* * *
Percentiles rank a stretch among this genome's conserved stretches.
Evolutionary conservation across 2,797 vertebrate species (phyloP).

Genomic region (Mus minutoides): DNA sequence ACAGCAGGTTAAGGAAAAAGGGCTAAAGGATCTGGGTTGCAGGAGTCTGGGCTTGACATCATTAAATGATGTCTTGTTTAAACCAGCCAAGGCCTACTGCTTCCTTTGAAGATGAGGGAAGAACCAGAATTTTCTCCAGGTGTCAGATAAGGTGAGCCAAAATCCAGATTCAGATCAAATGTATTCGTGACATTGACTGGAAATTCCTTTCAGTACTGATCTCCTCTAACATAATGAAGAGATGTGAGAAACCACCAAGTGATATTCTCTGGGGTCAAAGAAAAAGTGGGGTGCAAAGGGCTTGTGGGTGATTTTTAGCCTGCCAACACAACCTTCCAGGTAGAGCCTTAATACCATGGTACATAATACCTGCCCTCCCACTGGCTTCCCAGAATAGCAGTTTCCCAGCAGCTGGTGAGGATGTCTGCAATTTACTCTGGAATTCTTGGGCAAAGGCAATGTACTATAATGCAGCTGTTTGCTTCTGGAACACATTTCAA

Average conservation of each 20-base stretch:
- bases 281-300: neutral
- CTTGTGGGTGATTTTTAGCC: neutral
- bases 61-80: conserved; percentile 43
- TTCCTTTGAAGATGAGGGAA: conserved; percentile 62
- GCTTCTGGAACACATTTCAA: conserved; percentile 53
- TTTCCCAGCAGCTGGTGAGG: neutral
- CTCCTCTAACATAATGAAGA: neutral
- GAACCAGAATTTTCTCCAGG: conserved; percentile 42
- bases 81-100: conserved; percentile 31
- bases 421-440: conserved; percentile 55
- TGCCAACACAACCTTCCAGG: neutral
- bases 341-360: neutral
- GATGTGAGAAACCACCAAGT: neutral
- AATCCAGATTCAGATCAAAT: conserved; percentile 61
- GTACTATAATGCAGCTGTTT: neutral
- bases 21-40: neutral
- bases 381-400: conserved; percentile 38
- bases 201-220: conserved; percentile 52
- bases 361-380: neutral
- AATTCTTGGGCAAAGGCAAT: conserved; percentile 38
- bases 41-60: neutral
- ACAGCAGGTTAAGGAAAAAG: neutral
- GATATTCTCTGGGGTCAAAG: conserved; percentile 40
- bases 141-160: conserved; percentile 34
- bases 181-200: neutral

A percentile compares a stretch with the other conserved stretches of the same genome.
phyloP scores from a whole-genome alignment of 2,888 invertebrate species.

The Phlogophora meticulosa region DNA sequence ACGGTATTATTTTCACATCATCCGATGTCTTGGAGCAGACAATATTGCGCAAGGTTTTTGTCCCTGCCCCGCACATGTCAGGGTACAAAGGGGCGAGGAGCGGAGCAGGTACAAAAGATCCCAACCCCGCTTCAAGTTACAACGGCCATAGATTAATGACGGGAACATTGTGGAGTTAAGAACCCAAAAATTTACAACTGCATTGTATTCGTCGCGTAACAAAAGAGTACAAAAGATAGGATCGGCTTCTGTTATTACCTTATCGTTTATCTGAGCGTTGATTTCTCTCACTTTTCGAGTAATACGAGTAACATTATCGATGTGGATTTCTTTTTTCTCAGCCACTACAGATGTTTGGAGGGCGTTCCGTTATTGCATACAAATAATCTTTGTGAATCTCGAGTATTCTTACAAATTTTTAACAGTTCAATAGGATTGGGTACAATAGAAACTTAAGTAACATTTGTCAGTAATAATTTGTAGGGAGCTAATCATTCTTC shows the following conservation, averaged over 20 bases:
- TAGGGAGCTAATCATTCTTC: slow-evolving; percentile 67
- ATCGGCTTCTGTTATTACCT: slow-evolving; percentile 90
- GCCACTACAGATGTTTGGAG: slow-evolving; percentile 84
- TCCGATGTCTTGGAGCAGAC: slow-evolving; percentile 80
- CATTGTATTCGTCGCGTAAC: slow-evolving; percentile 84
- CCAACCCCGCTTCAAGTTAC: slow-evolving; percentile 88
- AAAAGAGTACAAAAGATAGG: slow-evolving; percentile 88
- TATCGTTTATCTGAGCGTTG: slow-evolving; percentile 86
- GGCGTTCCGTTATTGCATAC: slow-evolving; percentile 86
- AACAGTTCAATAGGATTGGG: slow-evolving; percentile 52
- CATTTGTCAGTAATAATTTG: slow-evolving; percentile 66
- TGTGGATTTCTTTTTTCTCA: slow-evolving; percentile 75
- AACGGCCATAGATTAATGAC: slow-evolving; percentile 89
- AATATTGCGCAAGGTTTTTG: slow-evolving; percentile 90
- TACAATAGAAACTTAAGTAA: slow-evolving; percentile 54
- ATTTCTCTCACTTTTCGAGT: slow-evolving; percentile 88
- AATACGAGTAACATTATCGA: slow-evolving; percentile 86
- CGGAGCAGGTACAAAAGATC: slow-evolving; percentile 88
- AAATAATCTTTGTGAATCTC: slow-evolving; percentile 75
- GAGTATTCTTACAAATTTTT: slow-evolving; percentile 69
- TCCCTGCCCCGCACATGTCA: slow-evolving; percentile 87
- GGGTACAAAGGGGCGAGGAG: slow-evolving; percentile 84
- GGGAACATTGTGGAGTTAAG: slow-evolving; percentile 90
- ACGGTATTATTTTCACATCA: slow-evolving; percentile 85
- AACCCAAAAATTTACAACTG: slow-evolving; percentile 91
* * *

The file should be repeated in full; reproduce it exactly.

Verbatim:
Percentiles rank a stretch among this genome's conserved stretches.
Evolutionary conservation across 2,797 vertebrate species (phyloP).

Genomic region (Mus minutoides): DNA sequence ACAGCAGGTTAAGGAAAAAGGGCTAAAGGATCTGGGTTGCAGGAGTCTGGGCTTGACATCATTAAATGATGTCTTGTTTAAACCAGCCAAGGCCTACTGCTTCCTTTGAAGATGAGGGAAGAACCAGAATTTTCTCCAGGTGTCAGATAAGGTGAGCCAAAATCCAGATTCAGATCAAATGTATTCGTGACATTGACTGGAAATTCCTTTCAGTACTGATCTCCTCTAACATAATGAAGAGATGTGAGAAACCACCAAGTGATATTCTCTGGGGTCAAAGAAAAAGTGGGGTGCAAAGGGCTTGTGGGTGATTTTTAGCCTGCCAACACAACCTTCCAGGTAGAGCCTTAATACCATGGTACATAATACCTGCCCTCCCACTGGCTTCCCAGAATAGCAGTTTCCCAGCAGCTGGTGAGGATGTCTGCAATTTACTCTGGAATTCTTGGGCAAAGGCAATGTACTATAATGCAGCTGTTTGCTTCTGGAACACATTTCAA

Average conservation of each 20-base stretch:
- bases 281-300: neutral
- CTTGTGGGTGATTTTTAGCC: neutral
- bases 61-80: conserved; percentile 43
- TTCCTTTGAAGATGAGGGAA: conserved; percentile 62
- GCTTCTGGAACACATTTCAA: conserved; percentile 53
- TTTCCCAGCAGCTGGTGAGG: neutral
- CTCCTCTAACATAATGAAGA: neutral
- GAACCAGAATTTTCTCCAGG: conserved; percentile 42
- bases 81-100: conserved; percentile 31
- bases 421-440: conserved; percentile 55
- TGCCAACACAACCTTCCAGG: neutral
- bases 341-360: neutral
- GATGTGAGAAACCACCAAGT: neutral
- AATCCAGATTCAGATCAAAT: conserved; percentile 61
- GTACTATAATGCAGCTGTTT: neutral
- bases 21-40: neutral
- bases 381-400: conserved; percentile 38
- bases 201-220: conserved; percentile 52
- bases 361-380: neutral
- AATTCTTGGGCAAAGGCAAT: conserved; percentile 38
- bases 41-60: neutral
- ACAGCAGGTTAAGGAAAAAG: neutral
- GATATTCTCTGGGGTCAAAG: conserved; percentile 40
- bases 141-160: conserved; percentile 34
- bases 181-200: neutral

A percentile compares a stretch with the other conserved stretches of the same genome.
phyloP scores from a whole-genome alignment of 2,888 invertebrate species.

The Phlogophora meticulosa region DNA sequence ACGGTATTATTTTCACATCATCCGATGTCTTGGAGCAGACAATATTGCGCAAGGTTTTTGTCCCTGCCCCGCACATGTCAGGGTACAAAGGGGCGAGGAGCGGAGCAGGTACAAAAGATCCCAACCCCGCTTCAAGTTACAACGGCCATAGATTAATGACGGGAACATTGTGGAGTTAAGAACCCAAAAATTTACAACTGCATTGTATTCGTCGCGTAACAAAAGAGTACAAAAGATAGGATCGGCTTCTGTTATTACCTTATCGTTTATCTGAGCGTTGATTTCTCTCACTTTTCGAGTAATACGAGTAACATTATCGATGTGGATTTCTTTTTTCTCAGCCACTACAGATGTTTGGAGGGCGTTCCGTTATTGCATACAAATAATCTTTGTGAATCTCGAGTATTCTTACAAATTTTTAACAGTTCAATAGGATTGGGTACAATAGAAACTTAAGTAACATTTGTCAGTAATAATTTGTAGGGAGCTAATCATTCTTC shows the following conservation, averaged over 20 bases:
- TAGGGAGCTAATCATTCTTC: slow-evolving; percentile 67
- ATCGGCTTCTGTTATTACCT: slow-evolving; percentile 90
- GCCACTACAGATGTTTGGAG: slow-evolving; percentile 84
- TCCGATGTCTTGGAGCAGAC: slow-evolving; percentile 80
- CATTGTATTCGTCGCGTAAC: slow-evolving; percentile 84
- CCAACCCCGCTTCAAGTTAC: slow-evolving; percentile 88
- AAAAGAGTACAAAAGATAGG: slow-evolving; percentile 88
- TATCGTTTATCTGAGCGTTG: slow-evolving; percentile 86
- GGCGTTCCGTTATTGCATAC: slow-evolving; percentile 86
- AACAGTTCAATAGGATTGGG: slow-evolving; percentile 52
- CATTTGTCAGTAATAATTTG: slow-evolving; percentile 66
- TGTGGATTTCTTTTTTCTCA: slow-evolving; percentile 75
- AACGGCCATAGATTAATGAC: slow-evolving; percentile 89
- AATATTGCGCAAGGTTTTTG: slow-evolving; percentile 90
- TACAATAGAAACTTAAGTAA: slow-evolving; percentile 54
- ATTTCTCTCACTTTTCGAGT: slow-evolving; percentile 88
- AATACGAGTAACATTATCGA: slow-evolving; percentile 86
- CGGAGCAGGTACAAAAGATC: slow-evolving; percentile 88
- AAATAATCTTTGTGAATCTC: slow-evolving; percentile 75
- GAGTATTCTTACAAATTTTT: slow-evolving; percentile 69
- TCCCTGCCCCGCACATGTCA: slow-evolving; percentile 87
- GGGTACAAAGGGGCGAGGAG: slow-evolving; percentile 84
- GGGAACATTGTGGAGTTAAG: slow-evolving; percentile 90
- ACGGTATTATTTTCACATCA: slow-evolving; percentile 85
- AACCCAAAAATTTACAACTG: slow-evolving; percentile 91